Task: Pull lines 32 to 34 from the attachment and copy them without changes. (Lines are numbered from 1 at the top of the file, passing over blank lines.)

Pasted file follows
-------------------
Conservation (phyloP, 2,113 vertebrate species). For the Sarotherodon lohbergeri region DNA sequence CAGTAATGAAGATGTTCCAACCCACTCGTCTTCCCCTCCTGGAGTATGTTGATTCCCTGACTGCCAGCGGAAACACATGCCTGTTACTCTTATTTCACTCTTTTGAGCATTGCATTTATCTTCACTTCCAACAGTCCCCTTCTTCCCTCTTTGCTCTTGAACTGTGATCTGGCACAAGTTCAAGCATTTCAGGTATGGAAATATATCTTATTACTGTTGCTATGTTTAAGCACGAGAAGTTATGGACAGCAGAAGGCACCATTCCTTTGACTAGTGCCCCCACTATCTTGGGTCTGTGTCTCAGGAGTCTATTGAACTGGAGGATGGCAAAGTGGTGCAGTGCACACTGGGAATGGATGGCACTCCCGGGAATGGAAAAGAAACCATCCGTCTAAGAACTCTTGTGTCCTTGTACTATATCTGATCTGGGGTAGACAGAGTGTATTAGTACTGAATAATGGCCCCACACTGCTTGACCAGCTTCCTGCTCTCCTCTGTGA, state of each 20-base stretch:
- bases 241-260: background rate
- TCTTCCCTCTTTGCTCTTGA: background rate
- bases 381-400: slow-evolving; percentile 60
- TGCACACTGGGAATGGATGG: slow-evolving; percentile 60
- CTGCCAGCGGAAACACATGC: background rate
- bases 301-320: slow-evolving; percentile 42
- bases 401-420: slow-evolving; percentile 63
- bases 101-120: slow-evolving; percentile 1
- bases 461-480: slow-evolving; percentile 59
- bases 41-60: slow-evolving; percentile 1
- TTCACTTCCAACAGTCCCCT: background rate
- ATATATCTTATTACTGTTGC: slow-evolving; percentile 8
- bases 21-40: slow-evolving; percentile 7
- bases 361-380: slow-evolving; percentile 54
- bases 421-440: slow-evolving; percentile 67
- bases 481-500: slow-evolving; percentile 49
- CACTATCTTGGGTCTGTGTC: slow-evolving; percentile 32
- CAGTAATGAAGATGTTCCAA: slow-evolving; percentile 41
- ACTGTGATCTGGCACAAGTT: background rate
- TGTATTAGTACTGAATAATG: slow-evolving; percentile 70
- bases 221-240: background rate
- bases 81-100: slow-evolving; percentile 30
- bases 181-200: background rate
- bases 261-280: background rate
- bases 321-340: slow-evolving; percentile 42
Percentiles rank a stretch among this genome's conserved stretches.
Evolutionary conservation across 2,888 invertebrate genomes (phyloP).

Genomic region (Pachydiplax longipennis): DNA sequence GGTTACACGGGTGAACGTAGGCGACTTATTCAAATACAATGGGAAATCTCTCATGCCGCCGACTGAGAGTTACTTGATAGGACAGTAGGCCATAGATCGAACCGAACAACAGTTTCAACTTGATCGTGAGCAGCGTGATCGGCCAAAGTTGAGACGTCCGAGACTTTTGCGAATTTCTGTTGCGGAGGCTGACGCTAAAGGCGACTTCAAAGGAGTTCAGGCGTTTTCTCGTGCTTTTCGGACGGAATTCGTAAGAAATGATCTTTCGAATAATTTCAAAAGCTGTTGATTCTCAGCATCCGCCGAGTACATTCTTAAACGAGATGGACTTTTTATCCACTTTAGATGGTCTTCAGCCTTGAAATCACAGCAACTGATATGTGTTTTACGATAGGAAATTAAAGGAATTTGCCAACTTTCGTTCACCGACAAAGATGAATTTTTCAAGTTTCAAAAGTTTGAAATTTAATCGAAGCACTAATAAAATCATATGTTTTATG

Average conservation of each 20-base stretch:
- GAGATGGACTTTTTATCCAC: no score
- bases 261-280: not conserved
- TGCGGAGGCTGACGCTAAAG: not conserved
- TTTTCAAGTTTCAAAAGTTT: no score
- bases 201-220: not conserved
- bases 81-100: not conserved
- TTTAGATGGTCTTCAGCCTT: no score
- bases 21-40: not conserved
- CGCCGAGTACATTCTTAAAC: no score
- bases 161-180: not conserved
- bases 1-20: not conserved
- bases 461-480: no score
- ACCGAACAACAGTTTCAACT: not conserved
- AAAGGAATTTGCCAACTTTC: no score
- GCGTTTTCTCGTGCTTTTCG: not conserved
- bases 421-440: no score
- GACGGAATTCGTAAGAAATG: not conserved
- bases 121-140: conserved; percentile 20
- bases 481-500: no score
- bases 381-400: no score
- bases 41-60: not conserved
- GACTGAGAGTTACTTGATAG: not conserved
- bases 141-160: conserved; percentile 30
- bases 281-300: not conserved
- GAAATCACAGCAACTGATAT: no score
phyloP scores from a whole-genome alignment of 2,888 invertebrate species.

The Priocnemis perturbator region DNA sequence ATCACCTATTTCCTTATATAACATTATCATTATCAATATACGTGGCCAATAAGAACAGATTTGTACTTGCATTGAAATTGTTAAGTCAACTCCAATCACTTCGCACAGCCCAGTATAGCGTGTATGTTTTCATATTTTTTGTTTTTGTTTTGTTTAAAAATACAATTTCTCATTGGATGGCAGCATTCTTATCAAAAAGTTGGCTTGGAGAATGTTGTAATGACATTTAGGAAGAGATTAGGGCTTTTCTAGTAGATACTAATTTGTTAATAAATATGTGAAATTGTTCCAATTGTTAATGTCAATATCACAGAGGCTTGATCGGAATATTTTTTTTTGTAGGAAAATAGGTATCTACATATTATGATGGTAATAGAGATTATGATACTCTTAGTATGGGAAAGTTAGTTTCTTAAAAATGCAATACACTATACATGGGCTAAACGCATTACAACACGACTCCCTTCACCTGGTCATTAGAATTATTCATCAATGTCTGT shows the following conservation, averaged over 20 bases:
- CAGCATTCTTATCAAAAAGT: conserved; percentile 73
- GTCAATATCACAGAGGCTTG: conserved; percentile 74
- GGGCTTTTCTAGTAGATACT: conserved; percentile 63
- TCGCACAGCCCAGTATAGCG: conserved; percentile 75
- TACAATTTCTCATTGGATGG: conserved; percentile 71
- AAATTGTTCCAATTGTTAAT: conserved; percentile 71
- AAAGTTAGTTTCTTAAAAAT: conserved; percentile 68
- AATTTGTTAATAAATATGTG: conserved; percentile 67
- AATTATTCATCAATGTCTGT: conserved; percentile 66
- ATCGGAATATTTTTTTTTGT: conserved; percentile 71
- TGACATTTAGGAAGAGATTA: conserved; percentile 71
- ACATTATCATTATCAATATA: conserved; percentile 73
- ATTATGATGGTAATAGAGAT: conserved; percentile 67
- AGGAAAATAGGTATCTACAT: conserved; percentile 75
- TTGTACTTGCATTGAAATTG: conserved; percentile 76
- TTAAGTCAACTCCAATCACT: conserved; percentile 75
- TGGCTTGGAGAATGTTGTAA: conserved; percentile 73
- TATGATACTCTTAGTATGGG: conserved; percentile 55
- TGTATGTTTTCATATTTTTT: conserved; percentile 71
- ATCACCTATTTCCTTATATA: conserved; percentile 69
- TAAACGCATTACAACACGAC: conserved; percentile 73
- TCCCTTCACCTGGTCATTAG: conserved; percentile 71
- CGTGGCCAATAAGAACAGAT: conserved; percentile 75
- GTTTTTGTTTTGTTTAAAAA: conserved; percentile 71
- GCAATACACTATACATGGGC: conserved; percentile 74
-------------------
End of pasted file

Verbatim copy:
- bases 261-280: not conserved
- TGCGGAGGCTGACGCTAAAG: not conserved
- TTTTCAAGTTTCAAAAGTTT: no score